(the following is for mature adults only, which, of course, may be an oxymoron)
As we know (the quotation is a bit long, but be patient)
the ten sefirot involved in the creation of the world—described as numbers in the Sefer Yetzirah—become emanations, or qualities, of God. Listed in order of their appearance and with a literal translation of their Hebrew meaning in parentheses, they are Keter (crown), Binah (understanding), Chochmah (wisdom), Gevurah (strength), Chesed (love), Tiferet (beauty), Hod (splendor), Netzach (endurance), Yesod (foundation), and Shekhinah (kingdom). Each sefirah represents many things, including one of God’s qualities, a stage in the creation of the world, a biblical character, and a part of God’s body. Kabbalists portray the ten sefirot on a Tree of Life that serves as a visual map. The location of each sefirah on the Tree of Life represents a variety of qualities, including the sefirah’s gender and position on God’s body.
The first sefirah that emerged from God lies at the top of the Tree. Then, beginning with Keter, each sefirah arose out of and slightly modified the sefirah (or sefirot) that preceded it. Binah came from Keter. Gevurah came from Keter and Binah, altering both of them. The sefirot on the left side of the Tree (Binah, Gevurah, and Hod) are associated with feminine traits, whereas those on the right side (Chochmah, Chesed, and Netzach) are thought to be more masculine. Those in the center column (Keter, Tiferet, Yesod, and Shekhinah) are neutral...The masculine side of the Tree represents pure energy: force, expansion, and expression. The left, or feminine side, represents limitation, restraint, and strength, all of which provide guidance and direction to the energy on the right side. The two sides need each other and thrive off of what each provides the other.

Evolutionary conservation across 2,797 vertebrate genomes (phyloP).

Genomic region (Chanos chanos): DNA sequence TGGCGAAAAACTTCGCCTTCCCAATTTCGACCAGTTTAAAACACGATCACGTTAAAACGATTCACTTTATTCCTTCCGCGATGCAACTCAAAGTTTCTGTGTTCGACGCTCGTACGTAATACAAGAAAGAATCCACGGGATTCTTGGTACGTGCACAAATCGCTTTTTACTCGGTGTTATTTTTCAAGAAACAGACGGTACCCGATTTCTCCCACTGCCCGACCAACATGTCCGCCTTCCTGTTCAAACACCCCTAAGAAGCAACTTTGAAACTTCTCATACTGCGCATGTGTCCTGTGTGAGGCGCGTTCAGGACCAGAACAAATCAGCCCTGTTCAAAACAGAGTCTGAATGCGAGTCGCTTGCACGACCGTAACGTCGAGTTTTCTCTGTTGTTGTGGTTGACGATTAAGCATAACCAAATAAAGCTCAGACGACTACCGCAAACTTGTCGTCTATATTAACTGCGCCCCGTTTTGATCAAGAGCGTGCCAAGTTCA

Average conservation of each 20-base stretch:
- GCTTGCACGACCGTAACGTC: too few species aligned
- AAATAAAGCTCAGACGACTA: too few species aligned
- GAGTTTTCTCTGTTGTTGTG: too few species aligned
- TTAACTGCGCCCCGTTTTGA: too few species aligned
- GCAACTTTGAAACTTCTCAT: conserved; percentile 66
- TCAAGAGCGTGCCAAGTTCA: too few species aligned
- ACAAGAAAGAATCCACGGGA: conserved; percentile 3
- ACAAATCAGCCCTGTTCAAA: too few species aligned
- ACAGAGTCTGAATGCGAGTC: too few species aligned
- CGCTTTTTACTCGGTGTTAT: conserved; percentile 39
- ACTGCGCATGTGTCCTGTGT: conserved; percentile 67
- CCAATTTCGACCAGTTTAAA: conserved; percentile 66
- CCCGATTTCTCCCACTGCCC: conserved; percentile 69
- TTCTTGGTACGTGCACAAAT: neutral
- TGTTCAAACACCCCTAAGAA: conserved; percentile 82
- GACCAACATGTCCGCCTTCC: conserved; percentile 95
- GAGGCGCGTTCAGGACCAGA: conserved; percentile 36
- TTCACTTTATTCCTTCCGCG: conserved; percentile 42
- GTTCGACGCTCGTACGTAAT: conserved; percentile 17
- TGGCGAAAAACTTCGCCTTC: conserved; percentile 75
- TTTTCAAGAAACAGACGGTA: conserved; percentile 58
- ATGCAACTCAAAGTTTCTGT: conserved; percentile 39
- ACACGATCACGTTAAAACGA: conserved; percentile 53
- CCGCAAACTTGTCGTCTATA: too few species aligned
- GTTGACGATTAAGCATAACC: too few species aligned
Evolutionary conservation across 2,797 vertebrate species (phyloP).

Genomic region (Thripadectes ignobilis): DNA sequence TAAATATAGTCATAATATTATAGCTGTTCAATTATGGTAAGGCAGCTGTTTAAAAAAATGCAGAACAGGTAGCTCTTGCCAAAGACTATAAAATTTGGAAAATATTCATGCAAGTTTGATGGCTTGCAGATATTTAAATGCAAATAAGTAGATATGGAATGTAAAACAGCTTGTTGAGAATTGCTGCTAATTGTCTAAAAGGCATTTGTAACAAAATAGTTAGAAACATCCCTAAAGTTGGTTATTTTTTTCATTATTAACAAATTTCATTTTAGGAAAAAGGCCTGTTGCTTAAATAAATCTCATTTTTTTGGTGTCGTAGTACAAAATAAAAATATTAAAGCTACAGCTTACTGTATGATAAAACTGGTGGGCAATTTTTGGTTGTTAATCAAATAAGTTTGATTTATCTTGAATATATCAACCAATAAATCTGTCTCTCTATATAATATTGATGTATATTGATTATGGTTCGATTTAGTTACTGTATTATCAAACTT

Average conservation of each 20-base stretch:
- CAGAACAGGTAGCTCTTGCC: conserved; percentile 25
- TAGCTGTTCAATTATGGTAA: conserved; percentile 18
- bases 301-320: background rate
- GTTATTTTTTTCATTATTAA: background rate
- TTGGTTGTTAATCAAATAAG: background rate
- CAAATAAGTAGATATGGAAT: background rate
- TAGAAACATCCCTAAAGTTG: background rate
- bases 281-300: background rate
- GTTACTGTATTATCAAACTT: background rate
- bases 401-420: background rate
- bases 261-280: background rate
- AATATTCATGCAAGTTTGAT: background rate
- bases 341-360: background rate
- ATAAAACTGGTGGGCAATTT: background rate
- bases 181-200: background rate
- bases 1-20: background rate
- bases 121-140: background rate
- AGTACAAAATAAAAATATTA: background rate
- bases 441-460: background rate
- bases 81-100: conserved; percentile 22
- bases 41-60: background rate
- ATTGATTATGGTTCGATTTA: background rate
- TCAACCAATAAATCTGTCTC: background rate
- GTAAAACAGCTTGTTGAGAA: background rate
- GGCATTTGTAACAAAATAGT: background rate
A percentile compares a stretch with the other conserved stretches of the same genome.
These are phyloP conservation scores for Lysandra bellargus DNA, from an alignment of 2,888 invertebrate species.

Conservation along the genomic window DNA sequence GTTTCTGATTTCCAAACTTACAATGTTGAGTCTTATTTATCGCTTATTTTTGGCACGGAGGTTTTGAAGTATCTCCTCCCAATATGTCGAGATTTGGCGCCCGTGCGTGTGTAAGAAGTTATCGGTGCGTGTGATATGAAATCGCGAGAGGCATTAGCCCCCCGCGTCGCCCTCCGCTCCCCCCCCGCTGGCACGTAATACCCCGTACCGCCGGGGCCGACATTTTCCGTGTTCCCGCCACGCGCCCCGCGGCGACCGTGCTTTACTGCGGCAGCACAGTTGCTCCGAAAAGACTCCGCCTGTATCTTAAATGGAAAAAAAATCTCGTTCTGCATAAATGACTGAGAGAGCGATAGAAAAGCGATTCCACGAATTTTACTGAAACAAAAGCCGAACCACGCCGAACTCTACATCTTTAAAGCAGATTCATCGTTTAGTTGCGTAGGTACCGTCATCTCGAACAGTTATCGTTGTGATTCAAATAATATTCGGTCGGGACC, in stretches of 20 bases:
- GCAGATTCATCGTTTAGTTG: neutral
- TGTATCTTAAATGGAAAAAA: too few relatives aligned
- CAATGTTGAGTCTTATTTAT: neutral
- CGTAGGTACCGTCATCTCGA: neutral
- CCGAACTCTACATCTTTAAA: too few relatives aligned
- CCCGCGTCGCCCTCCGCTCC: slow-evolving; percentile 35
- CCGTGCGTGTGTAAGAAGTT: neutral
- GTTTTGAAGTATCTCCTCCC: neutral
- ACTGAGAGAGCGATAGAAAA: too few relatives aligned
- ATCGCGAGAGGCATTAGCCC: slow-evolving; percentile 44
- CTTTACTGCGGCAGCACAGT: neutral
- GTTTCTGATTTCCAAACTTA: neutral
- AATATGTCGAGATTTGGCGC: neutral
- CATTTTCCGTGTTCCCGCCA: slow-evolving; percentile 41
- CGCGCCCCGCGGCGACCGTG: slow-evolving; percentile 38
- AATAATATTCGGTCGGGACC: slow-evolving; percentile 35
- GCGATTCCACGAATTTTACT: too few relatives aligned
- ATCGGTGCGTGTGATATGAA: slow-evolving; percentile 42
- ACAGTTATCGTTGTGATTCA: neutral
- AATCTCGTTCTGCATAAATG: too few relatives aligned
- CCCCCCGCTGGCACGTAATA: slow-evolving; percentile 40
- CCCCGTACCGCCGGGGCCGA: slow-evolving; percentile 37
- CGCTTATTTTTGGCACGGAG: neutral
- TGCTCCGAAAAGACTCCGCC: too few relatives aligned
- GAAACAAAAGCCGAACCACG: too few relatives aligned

Nothing distinguishes Kabbalah from mainstream Jewish thought more than the sefirot. The underlying implication of the sefirot is that God is composed of many things, but the Torah strictly demands a belief in only one God, a belief known as monotheism...
...Yesod is the ninth sefirah and appears in the middle of the Tree of Life. Yesod has two main roles: it balances out Netzach and Hod, and it channels the energy from the upper sefirot to the final sefirah, Shekhinah. Yesod means “foundation” and is associated with God’s circumcised penis, which unites Tiferet, the son of Binah and Chochmah, with Shekhinah, the final sefirah, which represents the human world. The biblical character associated with Yesod is Joseph, Jacob’s son, who was sold into slavery in Egypt by his brothers and there interpreted the dreams of the Egyptian pharaoh....
...The goal of all kabbalists is to bring about the union of Shekhinah, the feminine representative of God in the human world, and Tiferet, the masculine side of God. Kabbalists believe that righteous action on the part of believers stimulates Yesod (God’s phallus) and hastens the divine union of Shekhinah and Tiferet. Marriage and sexual intercourse among human beings are believed to be symbolic of Shekhinah and Tiferet’s divine union. Shekhinah’s biblical character is David, the second king of the twelve tribes of Israel.
...Whereas many religions shy away from embracing, or even addressing, the sexual side of life, Kabbalah makes the sexual act the source of the religion’s highest aim. In most kabbalistic writing, the longing of Tiferet for Shekhinah (and vice versa) is described explicitly as sexual desire. Their lust for one another is said to stimulate God’s penis, which brings the two together in sexual bliss. Perhaps most surprising is that Kabbalah followers believe that the only way for them to restore the wholeness of God is to stimulate God’s penis by studying Kabbalah and doing good deeds. Another way kabbalists believe they can honor the union of Tiferet and Shekhinah is by getting married and having sex. Kabbalists have long considered Friday night, the beginning of the Sabbath, Shekhinah’s holiest hour and therefore the ideal time for marriages and sex to take place.
And Kabbalah places much emphasis on the spiritual value of circumcision (here)
When the Jewish People do not keep the covenant of circumcision, the nations of the world dominate them. (Tikunei Zohar, Tikun 13)
Well, that being the case, here is Madonna being introduced to Kabbalah study: